’Nixon in China’ makes HD debut Saturday
When Nixon in China is simulcast this Saturday at movie theaters throughout the country, it is another landmark for John Adams’ seminal opera.
The February 12 matinee will be transmitted worldwide through The Met: Live in high definition.
Click here to find out where the opera is playing in the United States. Click here for international locations.
Just last week the opera had its premiere at the Metropolitan Opera, an event that its creators never thought would happen when the opera premiered in 1987. At that time the Met was more a repository of classics from the operatic repertoire - new operas were ignored. At that time the last opera premiered at the Met was in 1967 (Mourning Becomes Elektra) and the next wouldn’t be until 1991 (The Ghost of Versailles). An opera as seemingly radical as Adams’ take on President Richard Nixon’s visit to China in 1972 seemed inconceivable.
But under the leadership of Peter Gelb, the Met’s current General Manager, new operas and premieres of operas seen elsewhere (but not the Met) have been encouraged. Adams even had an opera - Doctor Atomic - commissioned by the Met. It had its premiere in 2005.
Yet having Nixon In China join the Met repertory must seem especially sweet to the opera’s production team - composer Adams, librettist Alice Goodman, director Peter Sellars, choreographer Mark Morris, set designer Adrianne Lobel and the baritone James Maddalena, who created the title role.
Hearing Adams driving score today makes one wonder why it seemed so radical back in 1987. I remember attending a performance of its initial run at the Kennedy Center.and sitting next to a couple in their 30s who made a spectacle every bit as dramatic as what was transpiring on the stage. As Adams’ majestic music for the first scene - Nixon’s arrival in China complete with set designer Adrienne Lobel’s mock 747 - played, the man became agitated, moving around in his seat and speaking out loud at what he thought was a mockery of history and Western Music. His partner tried to quiet him, to no avail. Finally, an usher came down and told him either to shut up or leave, which he promptly did, much to the relief of the rest of us in the audience.
Perhaps this man’s response was extreme, but it wasn’t that far removed from some of the responses from the critics of the time. Donal Henahan in the New York Times called it "a Peter Sellars variety show, worth a few giggles but hardly a strong candidate for the standard repertory.
"Beneath the lacquered surface there is more lacquer. In spite of chic staging, eye-catching sets and a couple of lively ballet sequences, Nixon in China’ works to redefine the concept of boredom. The basic problem, however, must be placed at the feet of Mr. Adams’s score.... Mr. Adams does for the arpeggio what McDonald’s did for the hamburger, grinding out one simple idea unto eternity."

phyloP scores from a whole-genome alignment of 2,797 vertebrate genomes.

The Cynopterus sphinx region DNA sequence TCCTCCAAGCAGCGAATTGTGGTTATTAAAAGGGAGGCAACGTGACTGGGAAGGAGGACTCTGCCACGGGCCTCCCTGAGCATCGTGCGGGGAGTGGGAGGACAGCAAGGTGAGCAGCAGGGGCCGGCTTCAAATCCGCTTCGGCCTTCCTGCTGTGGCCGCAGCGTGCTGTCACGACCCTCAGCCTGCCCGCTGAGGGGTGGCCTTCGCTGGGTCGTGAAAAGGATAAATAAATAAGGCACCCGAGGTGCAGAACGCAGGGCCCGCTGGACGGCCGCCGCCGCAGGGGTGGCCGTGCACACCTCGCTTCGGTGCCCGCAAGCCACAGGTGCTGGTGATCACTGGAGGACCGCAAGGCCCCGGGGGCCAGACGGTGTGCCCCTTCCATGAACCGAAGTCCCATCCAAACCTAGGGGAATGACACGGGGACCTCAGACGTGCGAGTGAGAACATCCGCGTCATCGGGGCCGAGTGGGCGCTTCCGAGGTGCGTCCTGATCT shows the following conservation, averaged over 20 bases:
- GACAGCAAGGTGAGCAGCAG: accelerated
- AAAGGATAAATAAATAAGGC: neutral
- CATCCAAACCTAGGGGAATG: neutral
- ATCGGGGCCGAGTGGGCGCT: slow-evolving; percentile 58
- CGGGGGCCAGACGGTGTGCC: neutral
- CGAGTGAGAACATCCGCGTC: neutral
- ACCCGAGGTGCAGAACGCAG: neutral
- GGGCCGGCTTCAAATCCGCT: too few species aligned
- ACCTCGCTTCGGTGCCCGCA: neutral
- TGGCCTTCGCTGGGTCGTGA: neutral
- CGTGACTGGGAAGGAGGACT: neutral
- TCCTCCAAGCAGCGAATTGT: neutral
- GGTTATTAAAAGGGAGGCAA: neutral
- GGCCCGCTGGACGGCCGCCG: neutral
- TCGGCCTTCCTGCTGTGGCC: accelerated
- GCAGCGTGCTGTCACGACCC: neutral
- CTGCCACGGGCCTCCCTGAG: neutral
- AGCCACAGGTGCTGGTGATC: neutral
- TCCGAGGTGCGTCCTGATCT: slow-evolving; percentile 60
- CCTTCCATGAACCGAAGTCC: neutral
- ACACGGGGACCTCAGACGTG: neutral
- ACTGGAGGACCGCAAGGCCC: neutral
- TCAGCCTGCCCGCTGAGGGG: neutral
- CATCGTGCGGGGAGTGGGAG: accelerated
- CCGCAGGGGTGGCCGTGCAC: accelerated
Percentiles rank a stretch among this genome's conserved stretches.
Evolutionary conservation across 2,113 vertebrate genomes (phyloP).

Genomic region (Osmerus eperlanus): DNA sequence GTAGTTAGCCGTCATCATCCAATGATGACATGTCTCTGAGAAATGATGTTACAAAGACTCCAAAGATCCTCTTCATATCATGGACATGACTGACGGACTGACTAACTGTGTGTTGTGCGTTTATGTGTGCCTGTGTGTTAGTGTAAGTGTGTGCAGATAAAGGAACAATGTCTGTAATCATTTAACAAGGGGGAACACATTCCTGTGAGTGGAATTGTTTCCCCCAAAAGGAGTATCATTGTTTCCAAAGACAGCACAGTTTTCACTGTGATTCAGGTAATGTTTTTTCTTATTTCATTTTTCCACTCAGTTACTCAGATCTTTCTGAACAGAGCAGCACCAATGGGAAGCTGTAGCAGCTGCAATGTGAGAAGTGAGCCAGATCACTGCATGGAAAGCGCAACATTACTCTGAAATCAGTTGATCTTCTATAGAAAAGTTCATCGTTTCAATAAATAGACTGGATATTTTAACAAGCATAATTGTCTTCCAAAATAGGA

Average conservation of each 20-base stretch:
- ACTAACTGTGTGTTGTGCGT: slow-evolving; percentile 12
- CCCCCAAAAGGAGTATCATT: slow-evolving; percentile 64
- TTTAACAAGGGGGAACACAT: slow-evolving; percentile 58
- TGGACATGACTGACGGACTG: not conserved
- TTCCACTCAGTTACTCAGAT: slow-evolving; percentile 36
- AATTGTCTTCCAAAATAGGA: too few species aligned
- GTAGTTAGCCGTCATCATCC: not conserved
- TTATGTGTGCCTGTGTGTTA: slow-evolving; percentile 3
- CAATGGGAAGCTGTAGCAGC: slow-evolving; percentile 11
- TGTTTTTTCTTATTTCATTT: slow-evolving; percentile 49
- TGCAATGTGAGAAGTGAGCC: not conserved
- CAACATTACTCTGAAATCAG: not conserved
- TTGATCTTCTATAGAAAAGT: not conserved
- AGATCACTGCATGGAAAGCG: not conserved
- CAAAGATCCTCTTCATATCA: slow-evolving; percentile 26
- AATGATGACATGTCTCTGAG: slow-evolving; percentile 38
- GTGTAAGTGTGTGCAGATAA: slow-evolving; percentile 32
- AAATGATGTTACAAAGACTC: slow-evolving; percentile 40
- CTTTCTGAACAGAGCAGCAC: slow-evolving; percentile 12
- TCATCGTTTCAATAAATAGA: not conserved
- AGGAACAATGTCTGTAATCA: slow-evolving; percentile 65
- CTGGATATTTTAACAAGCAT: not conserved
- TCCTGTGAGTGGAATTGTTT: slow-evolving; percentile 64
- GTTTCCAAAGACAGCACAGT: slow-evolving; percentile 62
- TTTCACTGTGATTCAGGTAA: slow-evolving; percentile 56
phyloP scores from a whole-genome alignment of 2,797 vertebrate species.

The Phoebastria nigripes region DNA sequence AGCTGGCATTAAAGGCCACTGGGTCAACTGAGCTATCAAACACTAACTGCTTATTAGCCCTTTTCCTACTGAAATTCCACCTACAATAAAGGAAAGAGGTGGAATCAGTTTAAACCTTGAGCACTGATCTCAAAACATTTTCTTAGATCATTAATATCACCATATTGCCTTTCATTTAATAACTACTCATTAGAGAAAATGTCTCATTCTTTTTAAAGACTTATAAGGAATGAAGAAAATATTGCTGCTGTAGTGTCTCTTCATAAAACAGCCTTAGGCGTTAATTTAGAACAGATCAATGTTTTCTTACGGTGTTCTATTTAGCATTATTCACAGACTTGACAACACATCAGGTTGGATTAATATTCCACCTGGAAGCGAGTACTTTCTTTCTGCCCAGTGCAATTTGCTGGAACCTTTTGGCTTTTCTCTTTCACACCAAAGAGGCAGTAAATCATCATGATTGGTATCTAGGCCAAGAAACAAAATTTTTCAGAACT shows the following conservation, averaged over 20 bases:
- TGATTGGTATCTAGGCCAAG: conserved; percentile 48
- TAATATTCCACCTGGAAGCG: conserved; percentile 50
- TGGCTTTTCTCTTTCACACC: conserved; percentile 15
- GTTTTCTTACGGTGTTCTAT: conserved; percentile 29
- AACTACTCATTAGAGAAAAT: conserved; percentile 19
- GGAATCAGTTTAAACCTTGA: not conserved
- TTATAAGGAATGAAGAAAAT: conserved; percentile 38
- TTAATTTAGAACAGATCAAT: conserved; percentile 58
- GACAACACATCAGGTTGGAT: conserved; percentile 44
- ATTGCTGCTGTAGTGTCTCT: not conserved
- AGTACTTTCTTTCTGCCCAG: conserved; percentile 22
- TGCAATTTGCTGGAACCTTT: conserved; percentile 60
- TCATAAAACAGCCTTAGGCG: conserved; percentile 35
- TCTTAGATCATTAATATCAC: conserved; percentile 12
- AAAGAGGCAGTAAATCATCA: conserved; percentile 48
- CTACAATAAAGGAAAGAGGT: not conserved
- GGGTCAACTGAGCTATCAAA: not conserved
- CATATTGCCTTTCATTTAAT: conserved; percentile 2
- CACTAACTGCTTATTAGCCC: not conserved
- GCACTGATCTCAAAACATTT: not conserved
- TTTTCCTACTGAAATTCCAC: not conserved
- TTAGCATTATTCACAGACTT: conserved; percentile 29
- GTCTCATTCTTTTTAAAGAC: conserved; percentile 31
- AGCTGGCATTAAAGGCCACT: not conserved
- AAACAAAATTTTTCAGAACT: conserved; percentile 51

What a difference a generation makes. Compare those quotes to the recent Times review by Anthony Tommasini. "The standard thing to say would be that the Met’s embrace of "Nixon in China" is way overdue. The opera and the production may have come to the Met at just the right time to comprehend the continuing resonances of this audacious and moving opera....
"This specific production, which played at the English National Opera in 2006, was rebuilt for the larger dimensions of the Met’s stage. But Mr. Sellars’s concept, which presents the story with vivid realism and fanciful style, is unaltered. When you get something right at the start, why change it?"
Maddalena encores Nixon
The Met’s new production is conducted by the composer and features Maddalena as Richard Nixon, a role he created at the opera’s world premiere in 1987 and has performed at leading opera houses around the world. Nixon in China will also feature Janis Kelly as Pat Nixon, Kathleen Kim as Chiang Ch’ing, Robert Brubaker as Mao Tse-tung, Russell Braun as Chou En-lai, and Richard Paul Fink as Henry Kissinger.
According to a press release, "Maddalena has sung Nixon on many of the world’s leading stages, including the English National Opera, Netherlands Opera, the Brooklyn Academy of Music, Washington Opera, and the Théâtre du Châtelet. Kelly, who also starred in the recent English National Opera revival of the opera, is making her Met debut as Pat Nixon. Met star Kathleen Kim, who won critical plaudits for her Zerbinetta and Olympia in recent seasons, will take on the challenging coloratura role of Chiang Ch’ing, the forbidding and formidable wife of Mao Tse-tung.
"Brubaker has sung in many 20th-century works at the Met, including Moses und Aron, The Makropoulos Case, Peter Grimes, and the Met premiere of Busoni’s Doktor Faust. Braun is best-known to Met audiences for his Figaro in Il Barbiere di Siviglia, which he sang in 2000, 2003 and 2007. Fink, who also sings Alberich in Robert Lepage’s new production of Das Rheingold this March, sang principal roles in the Met premieres of Adams’ Doctor Atomic and John Harbison’s The Great Gatsby.
The opera’s libretto is by American poet Alice Goodman, who also collaborated with Adams and Sellars on the opera The Death of Klinghoffer. The Met’s production will feature the work of the world premiere production’s design team, including set designer Adrianne Lobel, costume designer Dunya Ramicova, lighting designer James F. Ingalls, and choreographer Mark Morris. "
The February 12 matinee will be transmitted to more than 1,500 movie theaters in more than 40 countries globally as part of The Met: Live in HD series. It will be broadcast live over the Toll Brothers-Metropolitan Opera International Radio Network.
For more details about the production visit the Metropolitan Opera website.